Tag Archives: writing

Old job, new job

Photo: a man seated with laptop in an empty meeting room
Writer at work. Buenos Aires, Argentina, 2012

Last Monday morning, DMI Human Resources told that “due to changing business conditions and requirements” the company was terminating my job. Within 90 minutes, I was driving out the basement parking garage with my box of personal belongings in the trunk. I was not the only one.

Please note that I am not disparaging DMI for making business decisions that had a lot  more at stake than my little job.  As an upstart company that is not risk-adverse, DMI took a gamble hiring me a year ago. I had no experience writing Federal IT proposals. I underwent a “crash course with training wheels.” At the end of my tenure, I know that I bring value and polish to any proposal. I also “grok” how to leverage my other talents, knowledge and experience for maximum impact. I am grateful for the opportunity and privileges that come with a company that wants to create a productive work environment. I was told that my termination was “business, not performance-related” (the corporate equivalent of The Godfather adage). In a business heavy in human capital, cutting overhead is really about terminating people.

Today, I join LCG, a technology provider for health IT, scientific research and grants management in the public sector, in Rockville. I believe that LCG (re-branding for Laurel Consulting Group) did not make a high-odds bet with my hiring. For over a month, they had been looking for a proposal writer who could actively engage stakeholders and boil down the inputs into a polished product. Once I interviewed last Wednesday, they acted promptly to acquire a resource that fits their corporate needs.

I start work on November 17.

Some explaining to do….

What sparked my interest to get into fractured fairy tales as a writing assignment?

Graphic: fairy godmother with wandI was raised on the Rocky and Bullwinkle Show and I loved the “Fractured Fairy” Tale segment. There are 91 cartoons in this series, all written by A.J. Jacobs (not the currnt journalist and best-selling author by that name), according to Brownielocks. You can also find the originals on YouTube. I loved the playfulness with language and liberties taken with the standard plots of the fairy tales. Just a quick Google search reveals many writing prompts using the concept as a starting point, most for elementary school level, but not entirely.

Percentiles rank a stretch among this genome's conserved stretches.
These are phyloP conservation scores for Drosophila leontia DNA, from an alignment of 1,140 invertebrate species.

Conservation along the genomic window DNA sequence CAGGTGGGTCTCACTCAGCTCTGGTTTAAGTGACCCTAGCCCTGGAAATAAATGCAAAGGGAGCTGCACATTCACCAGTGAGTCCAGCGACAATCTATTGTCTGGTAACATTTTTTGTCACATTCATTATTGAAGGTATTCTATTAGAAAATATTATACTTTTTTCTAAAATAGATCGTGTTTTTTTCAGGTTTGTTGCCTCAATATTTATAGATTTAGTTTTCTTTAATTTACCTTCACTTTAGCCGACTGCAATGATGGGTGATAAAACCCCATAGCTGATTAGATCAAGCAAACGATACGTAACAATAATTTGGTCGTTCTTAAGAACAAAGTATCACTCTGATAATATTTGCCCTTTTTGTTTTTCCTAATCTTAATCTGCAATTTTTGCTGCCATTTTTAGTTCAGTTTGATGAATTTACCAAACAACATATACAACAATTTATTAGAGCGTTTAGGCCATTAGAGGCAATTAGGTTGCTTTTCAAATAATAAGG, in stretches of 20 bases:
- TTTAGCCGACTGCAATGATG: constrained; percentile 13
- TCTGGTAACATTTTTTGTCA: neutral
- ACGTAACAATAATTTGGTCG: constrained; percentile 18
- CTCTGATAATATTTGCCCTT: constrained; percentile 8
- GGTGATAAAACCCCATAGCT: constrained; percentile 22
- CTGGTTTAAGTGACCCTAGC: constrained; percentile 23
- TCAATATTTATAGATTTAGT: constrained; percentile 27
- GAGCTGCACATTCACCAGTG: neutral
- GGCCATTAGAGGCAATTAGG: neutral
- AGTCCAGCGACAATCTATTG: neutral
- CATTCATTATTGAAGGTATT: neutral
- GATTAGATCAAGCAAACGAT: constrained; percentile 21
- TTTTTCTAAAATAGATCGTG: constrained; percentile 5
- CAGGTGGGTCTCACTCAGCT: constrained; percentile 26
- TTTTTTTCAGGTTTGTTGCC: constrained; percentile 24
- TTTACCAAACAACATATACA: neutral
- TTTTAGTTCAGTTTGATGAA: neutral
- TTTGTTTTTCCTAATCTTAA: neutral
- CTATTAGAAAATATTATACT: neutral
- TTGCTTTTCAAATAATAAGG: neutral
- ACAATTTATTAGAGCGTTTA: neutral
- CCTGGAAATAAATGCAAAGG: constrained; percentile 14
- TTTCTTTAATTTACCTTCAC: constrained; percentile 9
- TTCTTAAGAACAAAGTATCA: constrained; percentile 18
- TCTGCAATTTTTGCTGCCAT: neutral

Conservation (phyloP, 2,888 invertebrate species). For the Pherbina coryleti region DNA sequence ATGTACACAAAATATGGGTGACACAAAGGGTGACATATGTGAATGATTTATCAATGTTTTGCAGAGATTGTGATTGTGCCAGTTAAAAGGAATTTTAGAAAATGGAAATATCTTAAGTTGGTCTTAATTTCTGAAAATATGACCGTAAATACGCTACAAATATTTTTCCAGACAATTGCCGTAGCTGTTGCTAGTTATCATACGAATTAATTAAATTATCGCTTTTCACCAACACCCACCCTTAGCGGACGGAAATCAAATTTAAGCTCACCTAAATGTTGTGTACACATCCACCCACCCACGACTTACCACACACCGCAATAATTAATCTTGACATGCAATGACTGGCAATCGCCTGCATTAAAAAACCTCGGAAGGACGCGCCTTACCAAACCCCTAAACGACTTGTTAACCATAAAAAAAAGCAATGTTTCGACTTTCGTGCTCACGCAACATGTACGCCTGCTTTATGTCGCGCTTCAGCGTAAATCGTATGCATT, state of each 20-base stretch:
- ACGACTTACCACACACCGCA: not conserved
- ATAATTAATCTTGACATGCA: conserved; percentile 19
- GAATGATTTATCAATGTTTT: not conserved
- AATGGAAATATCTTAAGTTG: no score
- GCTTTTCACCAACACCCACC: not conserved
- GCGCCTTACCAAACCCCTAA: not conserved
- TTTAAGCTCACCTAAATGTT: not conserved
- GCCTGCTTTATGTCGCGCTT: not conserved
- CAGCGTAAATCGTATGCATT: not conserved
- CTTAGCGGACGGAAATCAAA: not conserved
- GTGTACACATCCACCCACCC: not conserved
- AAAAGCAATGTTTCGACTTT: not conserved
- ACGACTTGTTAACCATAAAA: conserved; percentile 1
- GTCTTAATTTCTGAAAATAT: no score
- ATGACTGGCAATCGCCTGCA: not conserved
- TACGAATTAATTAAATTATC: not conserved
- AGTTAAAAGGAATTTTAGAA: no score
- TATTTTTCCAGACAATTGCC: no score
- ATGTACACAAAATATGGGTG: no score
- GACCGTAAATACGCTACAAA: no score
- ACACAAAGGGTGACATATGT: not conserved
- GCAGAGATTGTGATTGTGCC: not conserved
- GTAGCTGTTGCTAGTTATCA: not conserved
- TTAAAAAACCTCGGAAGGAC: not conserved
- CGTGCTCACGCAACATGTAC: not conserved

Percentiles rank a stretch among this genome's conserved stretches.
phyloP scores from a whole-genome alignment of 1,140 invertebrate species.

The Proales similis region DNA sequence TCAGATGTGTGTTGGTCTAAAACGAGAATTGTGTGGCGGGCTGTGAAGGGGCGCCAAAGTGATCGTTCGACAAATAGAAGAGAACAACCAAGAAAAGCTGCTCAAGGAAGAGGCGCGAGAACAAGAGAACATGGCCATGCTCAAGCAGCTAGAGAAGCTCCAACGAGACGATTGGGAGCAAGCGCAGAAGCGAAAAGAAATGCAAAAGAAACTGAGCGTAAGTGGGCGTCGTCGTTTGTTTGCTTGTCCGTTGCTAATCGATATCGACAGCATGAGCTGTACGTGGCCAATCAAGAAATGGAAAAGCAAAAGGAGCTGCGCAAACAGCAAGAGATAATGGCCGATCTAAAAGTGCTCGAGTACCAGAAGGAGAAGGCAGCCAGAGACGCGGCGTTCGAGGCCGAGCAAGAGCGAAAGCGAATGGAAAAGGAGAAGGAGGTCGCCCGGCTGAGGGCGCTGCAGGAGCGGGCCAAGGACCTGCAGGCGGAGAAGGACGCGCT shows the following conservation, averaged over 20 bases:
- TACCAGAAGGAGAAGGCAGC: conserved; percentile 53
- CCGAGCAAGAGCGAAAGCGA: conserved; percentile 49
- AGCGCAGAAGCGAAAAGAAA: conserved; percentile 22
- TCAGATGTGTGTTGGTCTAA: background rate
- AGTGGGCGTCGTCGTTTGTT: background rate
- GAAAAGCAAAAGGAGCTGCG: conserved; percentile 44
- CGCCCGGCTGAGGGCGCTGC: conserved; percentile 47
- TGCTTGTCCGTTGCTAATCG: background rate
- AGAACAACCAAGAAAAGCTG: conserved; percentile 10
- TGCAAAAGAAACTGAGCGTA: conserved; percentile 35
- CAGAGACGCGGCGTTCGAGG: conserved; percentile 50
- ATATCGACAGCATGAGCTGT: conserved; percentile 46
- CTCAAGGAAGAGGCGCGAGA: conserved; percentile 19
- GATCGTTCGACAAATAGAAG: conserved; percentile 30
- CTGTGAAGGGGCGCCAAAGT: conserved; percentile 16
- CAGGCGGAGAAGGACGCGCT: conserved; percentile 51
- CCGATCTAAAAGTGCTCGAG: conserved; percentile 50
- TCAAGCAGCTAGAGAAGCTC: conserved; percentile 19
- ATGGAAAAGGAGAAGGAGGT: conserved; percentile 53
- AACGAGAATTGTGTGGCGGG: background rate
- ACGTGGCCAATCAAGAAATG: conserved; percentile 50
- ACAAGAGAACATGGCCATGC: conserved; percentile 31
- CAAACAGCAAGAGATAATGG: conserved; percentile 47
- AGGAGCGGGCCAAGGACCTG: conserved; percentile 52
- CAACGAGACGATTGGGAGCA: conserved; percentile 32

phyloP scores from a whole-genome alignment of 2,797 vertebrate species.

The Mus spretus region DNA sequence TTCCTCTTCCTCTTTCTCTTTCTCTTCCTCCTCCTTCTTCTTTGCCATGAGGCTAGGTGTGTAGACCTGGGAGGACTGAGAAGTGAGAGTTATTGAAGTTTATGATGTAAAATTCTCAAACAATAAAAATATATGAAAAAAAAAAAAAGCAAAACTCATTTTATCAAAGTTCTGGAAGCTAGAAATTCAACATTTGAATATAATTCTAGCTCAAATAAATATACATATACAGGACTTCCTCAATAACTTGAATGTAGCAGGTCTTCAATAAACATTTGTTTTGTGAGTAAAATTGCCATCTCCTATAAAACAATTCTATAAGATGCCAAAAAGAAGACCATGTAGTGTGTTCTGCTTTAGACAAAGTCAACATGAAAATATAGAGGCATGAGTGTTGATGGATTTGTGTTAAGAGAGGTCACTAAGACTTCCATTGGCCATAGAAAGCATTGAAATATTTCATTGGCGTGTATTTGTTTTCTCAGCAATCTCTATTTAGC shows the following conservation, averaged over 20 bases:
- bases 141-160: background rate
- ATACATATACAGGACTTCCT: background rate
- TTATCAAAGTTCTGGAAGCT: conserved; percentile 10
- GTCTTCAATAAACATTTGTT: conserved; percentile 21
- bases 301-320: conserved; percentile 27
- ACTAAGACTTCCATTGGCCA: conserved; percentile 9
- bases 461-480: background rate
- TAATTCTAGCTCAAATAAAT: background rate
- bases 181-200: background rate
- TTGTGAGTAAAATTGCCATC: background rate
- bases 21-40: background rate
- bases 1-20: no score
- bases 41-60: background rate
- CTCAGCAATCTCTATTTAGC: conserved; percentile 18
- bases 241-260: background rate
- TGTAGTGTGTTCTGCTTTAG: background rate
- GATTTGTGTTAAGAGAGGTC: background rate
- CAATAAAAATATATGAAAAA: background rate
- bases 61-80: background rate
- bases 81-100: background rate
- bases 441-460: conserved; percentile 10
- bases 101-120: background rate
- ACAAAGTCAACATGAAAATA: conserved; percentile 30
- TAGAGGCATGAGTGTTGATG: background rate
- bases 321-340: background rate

In my teen years, I watched a Jewish comedian (the face is in my head but not his name) who retold Bible stories in a “fractured” style and I even took a few stabs at writing comic scripts along those lines. It got me in trouble with several people in my dad’s congregation who did not like the irreverence.

In college, I ran into a free-spirited hippie who used verbal renditions of fairy tales to entertain young women (they loved him). I saw in him the seduction of heroes, adventures, ogres and happy endings. As soon as our ways parted, I adopted the trick of telling stories in fairy/folk tale format to influence young women. I even used the fairy tale style in some of my poetry.

Years later, I returned to fairy tales after reading Bruno Bettelheim’s The Uses of Enchantment: The Meaning and Importance of Fairy Tales. The Freudian psychoanalysis probably served to put a more intellectual veneer on my fascination for children’s stories that tell big truths and hidden plots. By then, I had my own kids. I bought a multiple-volume collection of fairy tales from a fabulous British mail-order bookstore and read from them to my kids. The books still have their place in a bookcase in my home.

This entry is turning into a thread with beads knotted at different dates on the timeline, half stream-of-consciousness, half the meanderings of Googling references and characters. What I really wanted to say is that I enjoyed the process of taking a storyline and interweaving dialogue and plot twists, tweaking the stiff original version to make it more resonant to a 21st century mind. Update: for that matter, each fairy tale can have so many versions (bowdlerized, simplified, country- and region-specific) that there is no real virtue in remaining faithful to the single plot. It is the story-telling that appeals to both the writer and the audience.


A fractured fairy tale: Rumpelstiltskin

I have not been writing much here recently because other affairs are keeping me busy.  As a lark, I want to include a writing assignment that I dreamed up for my work colleagues:

Fractured Fairy Tales: retell a fairy tale in the first person from the perspective of one of the characters (Cinderella, a bear in Goldilocks and the Three Bears, the wolf in the Three Pigs). To add another level of difficulty, the writer has to include references to all five senses in the narrative (sight, smell, hearing, touch, and taste). The fairy tale plot only serves as a starting point, and the writer can alter it to adjust to the character or make it funny or shorter, or give it a modern twist . The story may have a different ending than the original version.